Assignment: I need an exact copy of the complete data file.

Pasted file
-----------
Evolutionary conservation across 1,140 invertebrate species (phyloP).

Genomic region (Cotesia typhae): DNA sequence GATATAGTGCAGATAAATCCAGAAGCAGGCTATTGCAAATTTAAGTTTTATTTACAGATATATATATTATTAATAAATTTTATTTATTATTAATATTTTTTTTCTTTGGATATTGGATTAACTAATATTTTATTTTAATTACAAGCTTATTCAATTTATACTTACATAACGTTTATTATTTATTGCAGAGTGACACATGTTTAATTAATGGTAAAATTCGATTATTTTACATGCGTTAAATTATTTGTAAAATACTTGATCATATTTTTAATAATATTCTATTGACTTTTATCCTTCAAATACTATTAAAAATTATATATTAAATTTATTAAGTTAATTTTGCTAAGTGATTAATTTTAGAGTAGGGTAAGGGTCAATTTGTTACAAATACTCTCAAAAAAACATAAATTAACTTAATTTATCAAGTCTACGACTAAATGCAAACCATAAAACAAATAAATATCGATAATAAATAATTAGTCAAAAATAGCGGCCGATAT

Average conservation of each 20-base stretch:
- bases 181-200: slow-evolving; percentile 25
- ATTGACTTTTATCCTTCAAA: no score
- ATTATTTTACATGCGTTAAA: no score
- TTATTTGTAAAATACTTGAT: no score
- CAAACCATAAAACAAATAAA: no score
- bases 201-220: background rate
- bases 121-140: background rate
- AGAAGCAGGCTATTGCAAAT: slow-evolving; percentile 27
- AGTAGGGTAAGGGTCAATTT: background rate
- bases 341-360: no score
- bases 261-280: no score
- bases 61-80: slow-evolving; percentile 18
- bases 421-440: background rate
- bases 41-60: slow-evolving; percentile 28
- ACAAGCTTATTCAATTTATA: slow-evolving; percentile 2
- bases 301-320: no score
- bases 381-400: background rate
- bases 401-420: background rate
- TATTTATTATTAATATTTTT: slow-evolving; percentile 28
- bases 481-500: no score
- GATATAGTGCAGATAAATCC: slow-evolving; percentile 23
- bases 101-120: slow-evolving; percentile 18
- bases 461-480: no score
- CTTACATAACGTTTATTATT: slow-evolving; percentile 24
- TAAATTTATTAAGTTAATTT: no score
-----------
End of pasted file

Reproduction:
Evolutionary conservation across 1,140 invertebrate species (phyloP).

Genomic region (Cotesia typhae): DNA sequence GATATAGTGCAGATAAATCCAGAAGCAGGCTATTGCAAATTTAAGTTTTATTTACAGATATATATATTATTAATAAATTTTATTTATTATTAATATTTTTTTTCTTTGGATATTGGATTAACTAATATTTTATTTTAATTACAAGCTTATTCAATTTATACTTACATAACGTTTATTATTTATTGCAGAGTGACACATGTTTAATTAATGGTAAAATTCGATTATTTTACATGCGTTAAATTATTTGTAAAATACTTGATCATATTTTTAATAATATTCTATTGACTTTTATCCTTCAAATACTATTAAAAATTATATATTAAATTTATTAAGTTAATTTTGCTAAGTGATTAATTTTAGAGTAGGGTAAGGGTCAATTTGTTACAAATACTCTCAAAAAAACATAAATTAACTTAATTTATCAAGTCTACGACTAAATGCAAACCATAAAACAAATAAATATCGATAATAAATAATTAGTCAAAAATAGCGGCCGATAT

Average conservation of each 20-base stretch:
- bases 181-200: slow-evolving; percentile 25
- ATTGACTTTTATCCTTCAAA: no score
- ATTATTTTACATGCGTTAAA: no score
- TTATTTGTAAAATACTTGAT: no score
- CAAACCATAAAACAAATAAA: no score
- bases 201-220: background rate
- bases 121-140: background rate
- AGAAGCAGGCTATTGCAAAT: slow-evolving; percentile 27
- AGTAGGGTAAGGGTCAATTT: background rate
- bases 341-360: no score
- bases 261-280: no score
- bases 61-80: slow-evolving; percentile 18
- bases 421-440: background rate
- bases 41-60: slow-evolving; percentile 28
- ACAAGCTTATTCAATTTATA: slow-evolving; percentile 2
- bases 301-320: no score
- bases 381-400: background rate
- bases 401-420: background rate
- TATTTATTATTAATATTTTT: slow-evolving; percentile 28
- bases 481-500: no score
- GATATAGTGCAGATAAATCC: slow-evolving; percentile 23
- bases 101-120: slow-evolving; percentile 18
- bases 461-480: no score
- CTTACATAACGTTTATTATT: slow-evolving; percentile 24
- TAAATTTATTAAGTTAATTT: no score